Samstag Museum of Art has a history of pulling out the big stops during Adelaide Festival – a moment to place international contemporary art projects alongside homegrown ones. Sometimes this pairing is more seamless, and at others – like this year’s edition – they are largely standalone exhibitions.
In one camp there is Adelaide-born Helen Fuller, with a meaty, quirky and gutsy room-scaled installation of hand-built ceramics. She is the kind of artist that speaks to notions of collegiality, to legacy and a fearless passion to experiment over decades.
In the other camp, the big international name is British artist Isaac Julien, who is no stranger to Australian audiences. His offering pairs what could be described as his signature work, a 9-channel video installation Ten Thousand Waves (2010), with his more recent video, A Marvellous Entanglement (2019).
There is an odd synergy, however, that makes sense of the pairing. Fuller’s assemblages were shown in the 1998 Adelaide Biennial and Julien’s video, Ten Thousand Waves had its Australian premiere with the 17th Biennale of Sydney. Editions of both contemporary surveys open concurrently with Samstag’s 2022 presentation, and underscore these moments as frontiers of discourse.
Where this gets interesting is when one considers Fuller and Julien’s work in tandem, and what they might mean for our times now; and for Adelaide.
While the initial response might be that Ten Thousand Waves (2010) is a bit stale, the reconfigured work takes on fresh narratives 12 years on, especially when paired with Julien’s latest video installation, and in the context of the 2022 Biennial’s theme Free/State, just across town.
Julien’s video installation remains all-engulfing and impactful in Samstag’s lower galleries; its nine floating screens conveying the story of 23 Chinese cockle-pickers who died in what become known as the Morecambe Bay immigrant labourer’s tragedy of 2004.
It explores the movement of people across countries; journeys predicated on hope and risk. Julien fuses this global contemporary story of immigrant labourers with an ancient Chinese fable from the Fujian Province (where the cockle-pickers originated). The goddess Mazu (played by Maggie Cheung) leads fishermen, lost and in danger at sea, to safety.
In prompts viewers to recall Australia’s own history of indentured workers, and asylum seekers who also turned to journeys over sea in hope of a better life, and are still held in detention centres; not to mention thousands of immigrants fleeing the Ukraine at the time of its screening. It is a kind of universal, conceptual portrait that Julien constructs.
That idea is taken further in his second video – a 3-channel piece – which takes the buildings and visionary wisdom of Brazilian architect and designer Lina Bo Bardi (1914–1992), and uses them to tell a much broader socio-political story, and the role culture plays within that.
Linear time is a western invention; time is not linear, it is a marvellous entanglement, where at any moment points can be chosen and solutions invented without beginning or end.Lina Bo Bardi
Bo Bardi’s buildings play out her pantomime of new thinking. Narrated across modernist architectural icons: the São Paulo Museum of Art (MASP), SESC Pompéia, Teatro Oficina, Museum of Modern Art of Bahia, the Coaty Restaurant and the Gregório de Mattos Theatre – with an ethos of bringing culture to the masses, again this video has currency as Australia faces a spike in expanding its cultural infrastructure over the past few years. And then on the flipside of that, there have been many debates around how our government places value (or not) upon the arts while we live through the recent waves of the pandemic.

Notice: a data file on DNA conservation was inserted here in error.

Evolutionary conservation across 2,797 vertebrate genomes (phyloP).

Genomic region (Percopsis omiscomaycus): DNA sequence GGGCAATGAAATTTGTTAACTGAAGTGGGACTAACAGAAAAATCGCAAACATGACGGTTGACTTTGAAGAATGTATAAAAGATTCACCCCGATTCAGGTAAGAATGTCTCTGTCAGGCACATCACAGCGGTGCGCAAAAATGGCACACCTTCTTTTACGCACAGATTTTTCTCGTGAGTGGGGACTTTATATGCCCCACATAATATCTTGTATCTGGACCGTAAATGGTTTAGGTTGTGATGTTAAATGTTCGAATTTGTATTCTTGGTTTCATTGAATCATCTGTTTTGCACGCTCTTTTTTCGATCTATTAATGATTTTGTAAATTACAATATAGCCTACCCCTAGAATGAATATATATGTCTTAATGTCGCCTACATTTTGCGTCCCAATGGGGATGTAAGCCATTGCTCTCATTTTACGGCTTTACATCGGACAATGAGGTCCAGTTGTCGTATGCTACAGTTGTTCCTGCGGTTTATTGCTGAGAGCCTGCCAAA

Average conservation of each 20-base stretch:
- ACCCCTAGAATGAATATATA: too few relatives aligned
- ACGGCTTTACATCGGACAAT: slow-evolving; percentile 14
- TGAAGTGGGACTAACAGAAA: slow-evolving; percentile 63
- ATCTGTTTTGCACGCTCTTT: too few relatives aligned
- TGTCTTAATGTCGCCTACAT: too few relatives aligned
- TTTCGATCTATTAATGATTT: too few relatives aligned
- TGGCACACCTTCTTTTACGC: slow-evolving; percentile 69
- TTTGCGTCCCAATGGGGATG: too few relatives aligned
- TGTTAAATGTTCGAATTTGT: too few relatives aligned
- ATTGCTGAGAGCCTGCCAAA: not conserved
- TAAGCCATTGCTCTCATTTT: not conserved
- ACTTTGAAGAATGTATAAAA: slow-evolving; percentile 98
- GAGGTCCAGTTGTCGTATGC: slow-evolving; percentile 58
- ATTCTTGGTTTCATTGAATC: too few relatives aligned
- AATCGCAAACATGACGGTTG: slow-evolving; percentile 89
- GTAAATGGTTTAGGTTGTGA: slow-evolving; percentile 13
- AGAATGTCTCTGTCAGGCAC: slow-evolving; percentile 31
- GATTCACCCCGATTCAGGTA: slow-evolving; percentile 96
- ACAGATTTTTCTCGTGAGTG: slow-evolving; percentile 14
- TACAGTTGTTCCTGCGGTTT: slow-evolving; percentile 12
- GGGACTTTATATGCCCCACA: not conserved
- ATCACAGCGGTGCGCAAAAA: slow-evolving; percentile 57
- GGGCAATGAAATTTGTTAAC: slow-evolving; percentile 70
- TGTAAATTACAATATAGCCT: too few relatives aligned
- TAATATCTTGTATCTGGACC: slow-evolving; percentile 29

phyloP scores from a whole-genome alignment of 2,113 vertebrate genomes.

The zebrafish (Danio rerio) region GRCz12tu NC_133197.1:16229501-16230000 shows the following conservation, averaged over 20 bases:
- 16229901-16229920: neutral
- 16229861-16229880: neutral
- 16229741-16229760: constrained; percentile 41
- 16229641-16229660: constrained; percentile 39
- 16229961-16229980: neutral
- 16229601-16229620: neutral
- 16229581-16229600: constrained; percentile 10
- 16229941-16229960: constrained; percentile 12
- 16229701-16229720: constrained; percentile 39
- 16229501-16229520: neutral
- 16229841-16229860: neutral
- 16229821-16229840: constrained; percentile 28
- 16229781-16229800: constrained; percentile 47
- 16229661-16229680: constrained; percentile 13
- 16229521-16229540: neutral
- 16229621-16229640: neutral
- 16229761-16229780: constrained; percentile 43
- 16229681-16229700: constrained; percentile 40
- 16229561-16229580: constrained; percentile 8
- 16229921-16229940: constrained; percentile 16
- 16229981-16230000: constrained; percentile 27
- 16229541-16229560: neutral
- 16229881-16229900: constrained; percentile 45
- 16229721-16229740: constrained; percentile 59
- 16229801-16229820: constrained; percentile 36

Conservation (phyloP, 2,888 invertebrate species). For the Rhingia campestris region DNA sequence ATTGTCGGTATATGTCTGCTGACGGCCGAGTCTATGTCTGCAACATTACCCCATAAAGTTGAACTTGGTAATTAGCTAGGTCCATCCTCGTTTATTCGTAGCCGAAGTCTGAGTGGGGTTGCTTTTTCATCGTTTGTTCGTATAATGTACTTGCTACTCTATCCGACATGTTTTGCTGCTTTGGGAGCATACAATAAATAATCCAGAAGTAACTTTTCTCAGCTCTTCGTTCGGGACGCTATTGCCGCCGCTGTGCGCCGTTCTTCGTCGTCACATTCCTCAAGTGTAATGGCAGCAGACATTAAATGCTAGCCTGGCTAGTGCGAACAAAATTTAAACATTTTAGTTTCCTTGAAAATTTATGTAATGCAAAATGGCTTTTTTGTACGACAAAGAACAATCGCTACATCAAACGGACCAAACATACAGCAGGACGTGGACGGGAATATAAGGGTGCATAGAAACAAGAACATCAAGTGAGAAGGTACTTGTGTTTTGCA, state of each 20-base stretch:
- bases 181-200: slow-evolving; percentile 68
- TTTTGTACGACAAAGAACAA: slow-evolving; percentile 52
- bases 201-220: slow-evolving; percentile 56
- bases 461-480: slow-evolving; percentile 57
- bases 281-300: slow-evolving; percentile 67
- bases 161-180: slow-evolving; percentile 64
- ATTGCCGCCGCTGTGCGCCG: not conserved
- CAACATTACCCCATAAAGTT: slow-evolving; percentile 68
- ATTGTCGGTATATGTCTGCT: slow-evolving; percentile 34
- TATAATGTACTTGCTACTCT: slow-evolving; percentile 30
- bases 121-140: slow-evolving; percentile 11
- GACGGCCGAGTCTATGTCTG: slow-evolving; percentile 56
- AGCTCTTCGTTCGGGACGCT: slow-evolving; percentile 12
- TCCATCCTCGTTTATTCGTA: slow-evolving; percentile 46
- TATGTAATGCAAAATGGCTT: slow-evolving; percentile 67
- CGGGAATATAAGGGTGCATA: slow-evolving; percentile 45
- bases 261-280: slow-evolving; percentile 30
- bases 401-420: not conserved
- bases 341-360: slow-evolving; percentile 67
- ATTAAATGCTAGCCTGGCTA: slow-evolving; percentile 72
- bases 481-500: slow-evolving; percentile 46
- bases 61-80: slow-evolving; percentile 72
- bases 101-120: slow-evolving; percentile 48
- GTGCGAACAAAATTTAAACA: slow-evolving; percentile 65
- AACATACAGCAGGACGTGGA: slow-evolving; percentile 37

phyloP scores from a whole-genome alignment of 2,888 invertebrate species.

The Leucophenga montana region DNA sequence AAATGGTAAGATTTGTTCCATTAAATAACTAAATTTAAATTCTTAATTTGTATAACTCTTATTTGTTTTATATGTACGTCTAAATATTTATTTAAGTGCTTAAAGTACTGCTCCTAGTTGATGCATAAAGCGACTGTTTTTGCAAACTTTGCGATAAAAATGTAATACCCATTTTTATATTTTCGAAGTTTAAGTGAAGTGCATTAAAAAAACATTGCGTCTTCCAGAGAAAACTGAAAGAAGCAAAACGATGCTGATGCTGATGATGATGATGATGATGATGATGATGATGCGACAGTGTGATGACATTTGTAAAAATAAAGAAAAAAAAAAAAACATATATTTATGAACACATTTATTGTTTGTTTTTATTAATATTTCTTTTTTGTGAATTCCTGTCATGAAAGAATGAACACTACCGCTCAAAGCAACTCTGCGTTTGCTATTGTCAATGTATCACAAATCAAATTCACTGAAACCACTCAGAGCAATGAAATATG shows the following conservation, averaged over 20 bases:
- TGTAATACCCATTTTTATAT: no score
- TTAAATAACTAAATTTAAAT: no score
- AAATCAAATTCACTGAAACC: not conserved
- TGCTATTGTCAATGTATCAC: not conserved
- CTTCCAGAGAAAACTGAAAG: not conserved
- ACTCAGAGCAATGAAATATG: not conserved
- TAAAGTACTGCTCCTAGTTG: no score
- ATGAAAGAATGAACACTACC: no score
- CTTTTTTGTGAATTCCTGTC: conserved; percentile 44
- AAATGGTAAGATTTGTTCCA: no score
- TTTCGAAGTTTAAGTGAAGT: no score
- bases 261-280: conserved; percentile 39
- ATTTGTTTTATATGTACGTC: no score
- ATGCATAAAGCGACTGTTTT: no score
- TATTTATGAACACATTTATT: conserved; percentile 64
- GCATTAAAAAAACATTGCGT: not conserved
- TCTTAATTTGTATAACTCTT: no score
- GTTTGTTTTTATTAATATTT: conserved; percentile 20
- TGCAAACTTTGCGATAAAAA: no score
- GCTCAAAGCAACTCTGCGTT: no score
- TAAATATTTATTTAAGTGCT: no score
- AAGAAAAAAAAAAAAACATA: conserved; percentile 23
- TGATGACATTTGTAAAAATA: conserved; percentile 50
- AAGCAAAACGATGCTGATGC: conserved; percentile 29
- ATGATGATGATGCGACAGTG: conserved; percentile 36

It is a fantastic artwork – poetic, beautifully framed, thought-provoking and universally current in its subtle questions. The ideas are further echoed in its presentation; the screens sitting on concrete modernist blocks.
Julien celebrates Bo Bardi in her prime – a mature creative spirit – as is the work of Fuller here. This is where we can take the leap across the space and find a visual connection to Fuller – another artists who, as Ross Wolfe describes in his exhibition text, ‘is inventive and productive, unafraid to explore or to experience change.’
Both women reinvent themselves and extend their creative passions as equally as the day they started making.
We see this beautifully played out by Fuller in her exhibition titled Off road. All the vessels – or ‘pots’ as she calls them – are hand-built, organic, and yet confident, despite the artist coming to ceramic late in her career. The pots defy easy crafty classifications and are sculptural and organic. They sit in a darkened gallery on custom pedestals that continue the sense of hand with their surfaces washed with clay slips. The walls carry a custom wallpaper. It is an incredibly cohesive body of work.
While each of these pots seems to capture an emotion or aspect of Fuller’s personality, so too do each of Bo Bardi’s building reach out to the viewer with a fresh approach. Julien has structured the film so it is part homage, part poetic journey played out by Brazilian actresses Fernanda Montenegro as Bo Bardi, and her daughter Fernanda Torres. The viewer is entrapped as part voyeur, and part cheer squad for her revolutionary wins.
However, Julien also makes the point that culture (and architecture) remain perilous unless nurtured. Which brings us back to the impact of these exhibitions in our times. They scream the need for culture to be supported; for culture to deliver us with the narratives to help understand our world, and mostly, to remove the kind of geography and silos that society likes to impose and to encourage us to embrace the free spirit that leads us forward.
Isaac Julien and Helen Fuller
Samstag Museum of Art
University of South Australia.
Isaac Julien and Helen Fuller will be on display until 27 May 2022